Jerry Taylor, director of natural resource studies at the Cato Institute, National Review, September 7, 2000
   First, the belief that the oil fields are running dry is nonsense. Proven reserves (that is, oil that can tapped and
   marketed today at a profit) are 15 times larger today than they were in 1948. Moreover, given present
   consumption levels, the Energy Information Administration reports that oil fields could last another 230
   years before running dry and that unconventional petroleum sources (tar sands, shale, and the like) could
   meet present demands for an additional 580 years. The key, however, is price. When prices are low, a lot of
   that oil will remain in the ground. With prices at today's level, that oil becomes highly profitable to bring to
   market. It takes time, but once the industry is convinced that high prices aren't some sort of mirage, that oil
   will flood the market.
Harvard                                           18
9ca1a7d7-a54c-4272-b318-2ad48ab72daf.doc 8/3/11   Oil




        ***WON’T RUN OUT/NEW RESERVES
Harvard                                                                                                                19
9ca1a7d7-a54c-4272-b318-2ad48ab72daf.doc 8/3/11                                                                        Oil

                                                  Tons of oil
Oystein Noreng, professor of petroleum economics and management at the Norwegian School of Management,
Crude Power: Politics and the Oil Market, 2002, p. 106-107
   Declining oil replacement costs imply that the world is still far from the end in the exploitation of oil
   resources. Apparently, world oil reserves are far from being depleted, so that prospects are for oil supplies
   outside OPEC to remain price elastic. This is corroborated by technological development, enhanced
   geological knowledge, more flexible patterns of oil industry organization, and finally, by recent discovery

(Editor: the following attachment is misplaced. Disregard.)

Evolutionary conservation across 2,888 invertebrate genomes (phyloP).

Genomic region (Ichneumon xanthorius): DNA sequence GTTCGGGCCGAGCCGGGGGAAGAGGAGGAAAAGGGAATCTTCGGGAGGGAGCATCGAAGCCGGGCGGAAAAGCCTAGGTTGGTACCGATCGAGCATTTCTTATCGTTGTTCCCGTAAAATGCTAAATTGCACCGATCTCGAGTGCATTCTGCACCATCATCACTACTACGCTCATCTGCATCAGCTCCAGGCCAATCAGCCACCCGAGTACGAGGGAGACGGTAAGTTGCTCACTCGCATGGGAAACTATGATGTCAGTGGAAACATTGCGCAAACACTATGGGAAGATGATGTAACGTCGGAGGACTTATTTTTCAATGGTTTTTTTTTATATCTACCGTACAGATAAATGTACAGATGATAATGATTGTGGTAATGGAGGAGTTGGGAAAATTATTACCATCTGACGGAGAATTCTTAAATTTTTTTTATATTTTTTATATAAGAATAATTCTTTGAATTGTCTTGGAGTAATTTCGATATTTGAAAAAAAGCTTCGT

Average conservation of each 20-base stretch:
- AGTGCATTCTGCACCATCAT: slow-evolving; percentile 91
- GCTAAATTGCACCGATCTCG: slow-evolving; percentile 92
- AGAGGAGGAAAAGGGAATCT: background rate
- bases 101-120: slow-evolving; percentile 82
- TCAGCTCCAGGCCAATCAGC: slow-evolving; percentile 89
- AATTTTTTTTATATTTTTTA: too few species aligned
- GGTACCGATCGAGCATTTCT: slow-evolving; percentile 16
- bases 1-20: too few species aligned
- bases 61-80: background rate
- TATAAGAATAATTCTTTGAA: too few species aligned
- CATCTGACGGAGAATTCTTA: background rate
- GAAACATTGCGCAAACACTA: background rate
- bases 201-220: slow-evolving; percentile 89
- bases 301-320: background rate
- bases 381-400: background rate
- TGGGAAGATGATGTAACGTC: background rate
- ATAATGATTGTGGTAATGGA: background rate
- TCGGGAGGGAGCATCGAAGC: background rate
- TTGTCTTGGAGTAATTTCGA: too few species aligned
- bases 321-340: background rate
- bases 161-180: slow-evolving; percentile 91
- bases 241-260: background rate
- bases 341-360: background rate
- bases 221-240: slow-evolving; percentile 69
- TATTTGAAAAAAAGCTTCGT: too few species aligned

rates for oil. For this trend to continue, the major prospective areas of the world need to open for exploration
   and development by a multitude of oil companies. This would decentralize supplies and diffuse the price risk,
   reducing the importance of the Middle East in the oil market. Since the doomsday predictions of the Club of
   Rome in the early 1970s, more oil has been extracted and consumed than at that time was thought ultimately
   available, even at high prices. Present proven oil reserves are greater than at any time in the past, in absolute
   figures as in relation to annual consumption. Non-OPEC oil discoveries, reserves and supplies have been
   consistently underestimated. OPEC reserves and supply potential are essentially unknown because of limited
   exploration since the early 1970s and the potential for technological progress. This logic applies even more
   strongly to other developing countries. Because commercial oil companies do not need to control oil reserves
   in quantities representing decades of forward output, they are reluctant to invest more than necessary in
   exploration. Therefore, it may be futile to consider energy resources as finite, at least on a worldwide basis.

Oil won’t run out – lots of reasons
Oystein Noreng, professor of petroleum economics and management at the Norwegian School of Management,
Crude Power: Politics and the Oil Market, 2002, p. 14
   For oil consumers, the good news is that the world is not about to run out of oil. More oil is being found and
   supply costs are declining. Progress in technology and organization more than mitigate resource depletion.